Running the social media sector of a business can be a nasty experience. Increasingly, customers are taking to a brand or business’ page or profile to let off some serious steam – but it’s not the legitimate complaints about service or quality that are particularly striking.
Terri-Lee Adendorff believes that people who use the internet should be more intelligent - she wants to contribute to this initiative in any way that she can. More
No, it is the absolute spite, vitriol, crass language and ad hominem attacks that the social media customer delivers that are most interesting. Customers take advantage of the mediated anonymity that social media platforms provide to really let loose on the poor soul on the other side of the screen. It’s easy to imagine that these rabid buyers would never explode quite so catastrophically before an actual, physical human being within slapping-distance.
Brands in the line of fire
One doesn’t need to look very far to find a spate of examples. Last year, ticket retailer Computicket found itself in the line of fire online. Now, a lot of the panic was Computicket’s fault — whatever the cause was, overloaded servers or general lack of infrastructure, it just couldn’t handle the amount of feverish Monsters and Beliebers trying to buy tickets for Justin Bieber and Lady Gaga concerts. People are also wont to get very emotional in these circumstances — music is, after all, an emotional experience.
People get angry when they can’t get a ticket close enough to catch one of Justin’s sweat-drops, and they get downright hysterical when they can’t get a ticket at all.
Computicket’s strategy (and that word is used very loosely here) was to just ignore the negative comments. This is, in social media management terms, the equivalent of putting your hands over your ears and yelling “NANANANANA WE CAN’T HEAR YOU”. While ignoring a mid-tantrum child might work, it apparently doesn’t with someone intent on singing along to Poker Face. The more Computicket ignored the fury, the stronger it became. Especially since they were replying to positive comments and neutral queries. Facebook fans knew Computicket was there, and knew that they were being ignored.
A number of companies also drew ire for the way they handled their social presences in the lead up to Hurricane Sandy. As regular Memeburn writer Vanessa Clark recently noted, US retailer Urban Outfitters was slammed for capitalising on the storm with a tweet offering free shipping for a limited period and using the hashtag #allsoggy.
Another example is that of retailer Woolworth shutting down the wall on its Facebook page in the midst of an epic fuss over its employment equity policies. To use another equivalent example, this strategy was Woolworths saying, “if you can’t play nice, you can’t play at all”. This produced only more foam around mouths, as complaints streamed into all other comment-enabled spaces. People were commenting furiously about race relations on pictures of roast chicken and ravioli. The anger was diverted, not quelled.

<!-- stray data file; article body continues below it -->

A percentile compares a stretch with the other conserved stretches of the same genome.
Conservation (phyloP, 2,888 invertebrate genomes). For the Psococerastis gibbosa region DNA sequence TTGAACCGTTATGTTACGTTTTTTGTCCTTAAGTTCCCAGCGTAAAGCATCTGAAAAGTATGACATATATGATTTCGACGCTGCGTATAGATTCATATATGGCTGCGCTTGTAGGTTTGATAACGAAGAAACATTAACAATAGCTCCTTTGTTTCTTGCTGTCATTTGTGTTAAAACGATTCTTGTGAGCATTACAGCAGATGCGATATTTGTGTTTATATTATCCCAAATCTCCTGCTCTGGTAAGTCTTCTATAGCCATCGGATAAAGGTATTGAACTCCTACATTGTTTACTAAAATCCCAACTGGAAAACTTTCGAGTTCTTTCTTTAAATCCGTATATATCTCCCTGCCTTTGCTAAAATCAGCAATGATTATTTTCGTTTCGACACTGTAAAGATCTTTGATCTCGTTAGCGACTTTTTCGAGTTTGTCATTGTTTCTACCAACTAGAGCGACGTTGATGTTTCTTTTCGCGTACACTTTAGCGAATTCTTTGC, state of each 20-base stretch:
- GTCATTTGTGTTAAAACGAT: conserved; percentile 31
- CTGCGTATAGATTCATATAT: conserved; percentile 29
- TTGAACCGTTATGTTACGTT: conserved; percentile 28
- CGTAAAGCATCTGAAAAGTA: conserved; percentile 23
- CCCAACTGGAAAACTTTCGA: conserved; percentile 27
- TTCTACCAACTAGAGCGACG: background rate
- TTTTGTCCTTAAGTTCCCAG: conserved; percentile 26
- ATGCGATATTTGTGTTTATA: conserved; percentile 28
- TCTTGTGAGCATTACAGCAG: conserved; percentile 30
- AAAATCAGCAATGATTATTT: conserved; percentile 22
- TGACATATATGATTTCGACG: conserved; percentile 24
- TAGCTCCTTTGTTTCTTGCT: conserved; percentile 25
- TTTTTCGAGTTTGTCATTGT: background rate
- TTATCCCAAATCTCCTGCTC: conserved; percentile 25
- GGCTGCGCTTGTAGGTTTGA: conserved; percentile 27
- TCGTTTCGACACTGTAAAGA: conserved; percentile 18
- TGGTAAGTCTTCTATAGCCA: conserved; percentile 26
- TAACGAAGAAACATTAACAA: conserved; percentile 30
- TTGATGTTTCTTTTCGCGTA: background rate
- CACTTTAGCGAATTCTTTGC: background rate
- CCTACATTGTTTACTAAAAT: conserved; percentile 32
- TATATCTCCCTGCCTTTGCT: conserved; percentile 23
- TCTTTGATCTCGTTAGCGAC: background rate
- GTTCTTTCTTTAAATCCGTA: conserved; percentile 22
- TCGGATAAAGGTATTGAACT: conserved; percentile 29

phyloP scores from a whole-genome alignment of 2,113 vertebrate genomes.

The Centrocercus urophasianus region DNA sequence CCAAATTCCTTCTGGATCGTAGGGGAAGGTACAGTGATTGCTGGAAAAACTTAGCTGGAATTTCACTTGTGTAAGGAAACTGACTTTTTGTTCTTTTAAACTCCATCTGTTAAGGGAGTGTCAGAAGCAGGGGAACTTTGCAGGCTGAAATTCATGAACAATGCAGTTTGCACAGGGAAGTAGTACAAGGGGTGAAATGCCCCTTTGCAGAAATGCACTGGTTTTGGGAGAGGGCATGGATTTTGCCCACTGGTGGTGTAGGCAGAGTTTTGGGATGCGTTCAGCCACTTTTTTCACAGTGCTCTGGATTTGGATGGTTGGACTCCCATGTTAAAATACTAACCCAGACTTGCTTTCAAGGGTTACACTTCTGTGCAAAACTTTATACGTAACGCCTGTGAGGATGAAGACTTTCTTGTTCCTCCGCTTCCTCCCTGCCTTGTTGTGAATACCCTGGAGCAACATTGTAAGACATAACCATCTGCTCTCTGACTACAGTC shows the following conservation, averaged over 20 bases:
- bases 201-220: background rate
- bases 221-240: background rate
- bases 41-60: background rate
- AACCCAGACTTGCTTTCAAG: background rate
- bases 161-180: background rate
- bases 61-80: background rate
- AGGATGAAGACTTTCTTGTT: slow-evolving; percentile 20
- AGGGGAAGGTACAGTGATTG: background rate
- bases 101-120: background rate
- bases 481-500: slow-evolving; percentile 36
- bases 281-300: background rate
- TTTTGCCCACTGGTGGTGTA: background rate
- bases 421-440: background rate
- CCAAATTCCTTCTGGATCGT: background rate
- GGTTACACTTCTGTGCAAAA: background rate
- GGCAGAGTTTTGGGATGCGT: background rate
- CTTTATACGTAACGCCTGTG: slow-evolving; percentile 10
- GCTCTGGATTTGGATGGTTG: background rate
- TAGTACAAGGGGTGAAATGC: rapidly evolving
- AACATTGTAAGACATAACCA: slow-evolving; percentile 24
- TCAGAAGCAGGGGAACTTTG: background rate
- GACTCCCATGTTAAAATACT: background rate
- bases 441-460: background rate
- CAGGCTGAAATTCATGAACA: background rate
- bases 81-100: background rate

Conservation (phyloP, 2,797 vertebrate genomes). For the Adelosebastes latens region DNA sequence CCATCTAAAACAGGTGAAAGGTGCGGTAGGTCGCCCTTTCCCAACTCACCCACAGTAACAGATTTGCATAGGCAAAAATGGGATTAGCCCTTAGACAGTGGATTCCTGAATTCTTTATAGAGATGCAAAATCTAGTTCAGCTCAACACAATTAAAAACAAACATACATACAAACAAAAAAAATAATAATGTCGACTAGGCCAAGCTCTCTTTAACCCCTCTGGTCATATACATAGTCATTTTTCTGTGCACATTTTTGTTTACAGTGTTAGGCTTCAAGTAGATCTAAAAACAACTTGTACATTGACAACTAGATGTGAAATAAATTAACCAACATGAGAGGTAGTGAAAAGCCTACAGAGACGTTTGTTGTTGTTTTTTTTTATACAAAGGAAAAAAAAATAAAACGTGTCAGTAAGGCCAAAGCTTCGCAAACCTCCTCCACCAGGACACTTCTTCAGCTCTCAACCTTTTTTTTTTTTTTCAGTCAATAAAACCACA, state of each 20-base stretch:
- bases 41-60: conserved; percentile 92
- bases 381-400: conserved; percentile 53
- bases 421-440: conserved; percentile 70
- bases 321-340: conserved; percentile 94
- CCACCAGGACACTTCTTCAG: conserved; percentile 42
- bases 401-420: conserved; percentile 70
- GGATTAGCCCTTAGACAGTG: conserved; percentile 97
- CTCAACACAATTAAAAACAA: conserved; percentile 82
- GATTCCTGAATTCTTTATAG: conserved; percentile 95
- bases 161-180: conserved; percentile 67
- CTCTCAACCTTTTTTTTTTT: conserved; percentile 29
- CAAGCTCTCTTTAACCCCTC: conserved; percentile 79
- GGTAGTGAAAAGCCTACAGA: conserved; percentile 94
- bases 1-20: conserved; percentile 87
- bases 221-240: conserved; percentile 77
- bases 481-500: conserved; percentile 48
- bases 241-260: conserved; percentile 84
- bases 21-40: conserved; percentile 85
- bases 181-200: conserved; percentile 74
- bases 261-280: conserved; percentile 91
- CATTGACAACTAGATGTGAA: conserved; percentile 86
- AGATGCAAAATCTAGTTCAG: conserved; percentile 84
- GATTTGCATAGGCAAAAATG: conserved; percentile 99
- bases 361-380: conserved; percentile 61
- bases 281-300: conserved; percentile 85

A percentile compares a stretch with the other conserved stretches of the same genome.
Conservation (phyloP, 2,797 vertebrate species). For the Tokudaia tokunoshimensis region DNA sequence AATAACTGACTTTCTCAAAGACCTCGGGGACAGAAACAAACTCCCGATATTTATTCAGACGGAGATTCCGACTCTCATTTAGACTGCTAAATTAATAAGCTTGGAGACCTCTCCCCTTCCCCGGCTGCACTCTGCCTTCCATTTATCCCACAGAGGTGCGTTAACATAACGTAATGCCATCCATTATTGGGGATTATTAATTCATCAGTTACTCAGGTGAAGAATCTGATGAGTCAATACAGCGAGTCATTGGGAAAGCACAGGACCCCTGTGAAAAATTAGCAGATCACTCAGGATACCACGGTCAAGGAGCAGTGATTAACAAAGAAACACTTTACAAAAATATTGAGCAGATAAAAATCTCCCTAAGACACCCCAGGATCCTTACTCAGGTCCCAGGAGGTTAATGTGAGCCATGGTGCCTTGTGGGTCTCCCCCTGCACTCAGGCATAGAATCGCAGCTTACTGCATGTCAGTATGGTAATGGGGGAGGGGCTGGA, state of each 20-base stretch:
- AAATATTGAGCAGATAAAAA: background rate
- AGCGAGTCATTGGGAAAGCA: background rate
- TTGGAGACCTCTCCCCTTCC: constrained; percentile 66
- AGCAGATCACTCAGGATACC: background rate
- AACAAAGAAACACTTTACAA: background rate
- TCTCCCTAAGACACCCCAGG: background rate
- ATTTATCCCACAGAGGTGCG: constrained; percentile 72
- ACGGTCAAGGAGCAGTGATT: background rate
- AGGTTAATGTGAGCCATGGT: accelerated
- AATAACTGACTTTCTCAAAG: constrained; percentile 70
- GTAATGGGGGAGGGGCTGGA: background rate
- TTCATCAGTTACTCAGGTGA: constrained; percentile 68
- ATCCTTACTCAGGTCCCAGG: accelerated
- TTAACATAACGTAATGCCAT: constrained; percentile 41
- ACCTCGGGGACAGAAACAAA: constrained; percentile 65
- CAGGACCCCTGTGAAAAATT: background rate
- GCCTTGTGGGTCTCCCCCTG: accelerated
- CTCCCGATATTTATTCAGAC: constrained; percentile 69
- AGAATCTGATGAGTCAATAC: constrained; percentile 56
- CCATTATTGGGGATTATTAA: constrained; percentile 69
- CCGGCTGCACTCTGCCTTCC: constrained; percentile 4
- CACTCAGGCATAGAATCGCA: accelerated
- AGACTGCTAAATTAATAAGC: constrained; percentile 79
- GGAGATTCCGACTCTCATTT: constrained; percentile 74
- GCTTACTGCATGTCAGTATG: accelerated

Perhaps the worst example is that Nestle. The food giant’s Facebook page moderator responded to fairly neutral comments with barely veiled sarcasm and spite, proving that not only customers get angry on social media — this rage affects moderators too.
Quelling the fury
What can you do then, really? People will continue to berate you on your page if you ignore them, and they will continue if you are strict. Being sassy sure won’t help. Do you simply acknowledge the problem, post a few comments to let people know that you are recognising their tantrum, or just apologise profusely? If things get bad enough, do you take it on the chin and offer refunds or a free muffin?
What really needs to happen, is that you need to have a plan, and stick to it. Before you even set up a social media page or profile, you need to have a solid contingency plan in place for dealing with negative comments, and ensure that everyone with access to the page is well-informed on the strategy. Uninformed individuals are likely to make emotional comments, which generally produce the most tragic reactions and land brands in trouble.
Your strategy should keep responses to negativity short, professional and gracious — don’t grovel, unless you have royally cooked your goose. Where you can, put out fires with kindness, and when things get unmanageably hot, screenshot the conversations for future reference, and personally contact the client to keep the fuss out of other customers’ sight.
There is a lot to learn about social media management. Start by checking out examples of people who have done it right. Nedbank and FNB provided a good example of social media hate managed with poise and professionalism after passengers were left stranded when budget airline 1Time shut down. Another great example of proactively dealing with angry Facebook fans comes from Oreo, which responded gracefully to fans who were angry with a Gay Pride ad it placed on the page.
With the potential to absolutely ruin your brand, social media is a field that is worth extensive research and consideration. A clever, well-advised strategy can even turn a hater into a fan. It’s all about your approach.